Imagine a democracy built upon big data analytics

Our ongoing look at analytics in the public sector continues with a look beyond privacy concerns to the real value governments could derive from unstructured information


Big data has big implications for government. In the private sector, big data can be mined and analyzed to gain insight into customers, business decisions and industry trends. In the public sector, where the citizen is the “customer,” it can help in myriad ways that are only now being explored, from reducing crime to predicting epidemics.

There are, of course, a number of technical challenges: big data encompasses the gamut of technology, from servers to storage, networking, software and services (and let’s not forget some big data apps could even be hosted in the cloud). Perhaps a bigger challenge will be a cultural shift that would see governments operate in a much different way than they have in the past (not to mention privacy concerns).

Related: When does big data become too Big Brother?

But is there an appetite in government, despite the challenges ahead? A recent Gartner study, “User Survey Analysis: IT Spending Priorities in Government Worldwide 2013,” found that while big data is not yet a high priority among governments, it is gaining momentum — particularly as a focal point for government modernization.

We’re seeing governments use big data to tackle fraud and wasteful spending — and that’s definitely a start. The challenge, according to Gartner, is that governments must assess how to manage, leverage and store big data, and address challenges associating with merging large amounts of data onto a single platform.

And IDC Government Insight’s “Top 10 Predictions” says that tactical deployments of big data solutions will grow by more than 30 per cent year over year, and will “accelerate broader pervasive analytics deployment, laying the foundation for ‘smart government.’”

Governments tend to have more data — and more complex data — than private sector organizations. They have tons of data sitting around in databases, as well as in unified communications systems and contact centres, and this can be mined to deliver better citizen experiences.

Big data tools work with both structured and unstructured data, and it’s important that governments consider these unstructured sources — much of it coming from a variety of multimedia communications — as part of their big data strategy.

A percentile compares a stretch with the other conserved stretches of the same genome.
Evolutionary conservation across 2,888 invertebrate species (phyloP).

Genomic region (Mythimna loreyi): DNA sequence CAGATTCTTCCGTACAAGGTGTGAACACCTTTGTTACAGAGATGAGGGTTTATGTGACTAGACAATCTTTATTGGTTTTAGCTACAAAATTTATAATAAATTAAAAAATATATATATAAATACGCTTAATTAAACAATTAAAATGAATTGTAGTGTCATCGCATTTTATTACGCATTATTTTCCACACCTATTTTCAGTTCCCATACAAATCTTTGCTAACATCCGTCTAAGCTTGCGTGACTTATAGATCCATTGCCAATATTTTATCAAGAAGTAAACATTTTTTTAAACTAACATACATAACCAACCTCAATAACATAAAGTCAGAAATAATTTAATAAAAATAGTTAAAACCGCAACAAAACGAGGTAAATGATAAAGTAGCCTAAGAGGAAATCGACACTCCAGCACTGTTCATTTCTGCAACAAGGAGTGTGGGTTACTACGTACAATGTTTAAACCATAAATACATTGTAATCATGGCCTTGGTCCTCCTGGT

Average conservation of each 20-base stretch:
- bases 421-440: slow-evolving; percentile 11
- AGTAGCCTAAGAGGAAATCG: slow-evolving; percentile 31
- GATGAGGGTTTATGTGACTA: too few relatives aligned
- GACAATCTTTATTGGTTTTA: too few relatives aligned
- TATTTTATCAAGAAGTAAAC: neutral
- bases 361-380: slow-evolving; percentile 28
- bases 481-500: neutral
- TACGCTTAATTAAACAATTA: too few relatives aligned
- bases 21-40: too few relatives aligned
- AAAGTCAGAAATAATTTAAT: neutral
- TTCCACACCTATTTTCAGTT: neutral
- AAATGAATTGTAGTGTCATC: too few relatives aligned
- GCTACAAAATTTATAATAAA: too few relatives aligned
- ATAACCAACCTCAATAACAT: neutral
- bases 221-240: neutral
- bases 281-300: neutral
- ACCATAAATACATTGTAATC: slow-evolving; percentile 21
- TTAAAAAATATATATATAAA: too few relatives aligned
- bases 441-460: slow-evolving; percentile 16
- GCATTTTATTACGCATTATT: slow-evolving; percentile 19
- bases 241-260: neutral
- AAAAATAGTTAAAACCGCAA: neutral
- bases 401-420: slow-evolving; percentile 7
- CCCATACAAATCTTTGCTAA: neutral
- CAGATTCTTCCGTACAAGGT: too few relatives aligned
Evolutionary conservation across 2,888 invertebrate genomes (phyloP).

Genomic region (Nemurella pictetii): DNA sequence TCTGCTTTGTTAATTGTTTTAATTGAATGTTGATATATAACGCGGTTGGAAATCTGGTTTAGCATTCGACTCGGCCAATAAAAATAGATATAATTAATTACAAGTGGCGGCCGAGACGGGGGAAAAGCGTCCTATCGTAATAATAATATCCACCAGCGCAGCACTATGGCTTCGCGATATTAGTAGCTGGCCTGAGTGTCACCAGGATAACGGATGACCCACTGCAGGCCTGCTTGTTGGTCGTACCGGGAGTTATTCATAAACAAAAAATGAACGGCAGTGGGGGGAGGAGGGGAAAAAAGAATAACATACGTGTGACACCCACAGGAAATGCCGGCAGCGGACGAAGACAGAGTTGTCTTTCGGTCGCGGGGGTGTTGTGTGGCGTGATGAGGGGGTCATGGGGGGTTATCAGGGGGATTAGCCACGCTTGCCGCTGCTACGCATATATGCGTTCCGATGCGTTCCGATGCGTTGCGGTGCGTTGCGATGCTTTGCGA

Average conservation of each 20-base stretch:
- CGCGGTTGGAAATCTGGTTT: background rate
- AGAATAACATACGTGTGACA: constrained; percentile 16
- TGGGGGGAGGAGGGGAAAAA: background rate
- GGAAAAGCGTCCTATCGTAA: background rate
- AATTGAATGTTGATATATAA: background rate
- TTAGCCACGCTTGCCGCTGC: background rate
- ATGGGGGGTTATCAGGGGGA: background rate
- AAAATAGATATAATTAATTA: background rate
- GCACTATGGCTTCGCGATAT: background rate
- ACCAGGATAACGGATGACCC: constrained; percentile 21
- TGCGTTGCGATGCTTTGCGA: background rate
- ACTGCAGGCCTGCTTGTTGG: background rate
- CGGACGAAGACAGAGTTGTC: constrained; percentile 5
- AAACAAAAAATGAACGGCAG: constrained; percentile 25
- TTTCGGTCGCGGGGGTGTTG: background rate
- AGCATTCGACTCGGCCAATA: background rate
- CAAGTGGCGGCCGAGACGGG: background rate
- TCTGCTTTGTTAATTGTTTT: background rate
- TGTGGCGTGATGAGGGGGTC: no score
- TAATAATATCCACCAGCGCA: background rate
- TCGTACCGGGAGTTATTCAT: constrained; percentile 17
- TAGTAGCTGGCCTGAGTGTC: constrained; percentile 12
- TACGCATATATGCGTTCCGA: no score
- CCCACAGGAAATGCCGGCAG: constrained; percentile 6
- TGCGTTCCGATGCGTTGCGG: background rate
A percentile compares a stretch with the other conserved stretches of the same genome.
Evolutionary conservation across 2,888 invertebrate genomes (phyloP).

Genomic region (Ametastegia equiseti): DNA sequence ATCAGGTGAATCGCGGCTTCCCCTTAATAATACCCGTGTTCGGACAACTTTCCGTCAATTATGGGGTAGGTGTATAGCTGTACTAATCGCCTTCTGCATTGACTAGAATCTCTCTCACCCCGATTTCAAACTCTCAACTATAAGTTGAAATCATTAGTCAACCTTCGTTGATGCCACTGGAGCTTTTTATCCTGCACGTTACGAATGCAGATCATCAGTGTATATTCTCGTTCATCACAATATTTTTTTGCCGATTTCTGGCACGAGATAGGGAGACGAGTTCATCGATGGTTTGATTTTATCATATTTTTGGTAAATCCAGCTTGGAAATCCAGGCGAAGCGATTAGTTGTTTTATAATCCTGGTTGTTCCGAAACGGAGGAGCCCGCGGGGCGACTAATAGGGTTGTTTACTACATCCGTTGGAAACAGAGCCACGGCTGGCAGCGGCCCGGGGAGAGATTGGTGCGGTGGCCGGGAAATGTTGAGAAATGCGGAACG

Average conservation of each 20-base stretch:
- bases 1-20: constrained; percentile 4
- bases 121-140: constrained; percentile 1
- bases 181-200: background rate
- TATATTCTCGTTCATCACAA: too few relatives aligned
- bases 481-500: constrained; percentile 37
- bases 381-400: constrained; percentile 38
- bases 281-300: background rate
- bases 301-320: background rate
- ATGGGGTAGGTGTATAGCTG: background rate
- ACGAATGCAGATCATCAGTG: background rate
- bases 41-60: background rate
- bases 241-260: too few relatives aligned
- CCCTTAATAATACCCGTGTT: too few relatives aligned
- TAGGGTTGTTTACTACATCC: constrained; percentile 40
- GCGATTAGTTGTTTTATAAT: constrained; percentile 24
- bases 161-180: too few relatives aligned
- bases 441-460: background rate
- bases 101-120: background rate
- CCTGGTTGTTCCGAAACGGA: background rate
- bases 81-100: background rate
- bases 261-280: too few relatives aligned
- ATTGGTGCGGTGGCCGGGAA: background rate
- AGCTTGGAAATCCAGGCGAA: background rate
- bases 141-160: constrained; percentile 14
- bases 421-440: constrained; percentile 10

By many estimates, much of the data out there (up to 80 per cent) is unstructured. While governments have historical sources of data in the form of documents and forms, they’re also accumulating data from email, call centre notes, video, mobile phones, social media, satellite images, Web site content and many other unstructured sources. As unified communications becomes more widely adopted in the public sector, the volume, variety and velocity of these data sources will all increase.

Analyzing both structured and unstructured data can help governments — typicallyS not known for lightning-speed decision-making — react faster to situations. And being able to deliver across media and networks can help them understand national sentiment, as well as local, regional and global trends.

This may sound like a lofty goal, without any “real” return on investment, but big data offers opportunities for determining more effective public policy and making better decisions on where taxpayer dollars should be spent.

The reality is, however, that data is continuing to accumulate. Without an effective strategy, data will become a burden, rather than a means to smarter government. So governments can look at big data as a big pain, or they can see it as an opportunity to do some really innovative things that will make government more effective and ultimately more meaningful to the citizens they serve.

Learn more by downloading the white paper, ‘Getting a handle on big data doesn’t have to be a big headache,’ from Allstream. 

Image courtesy of renjith krishnan at FreeDigitalPhotos.net

Comments are closed.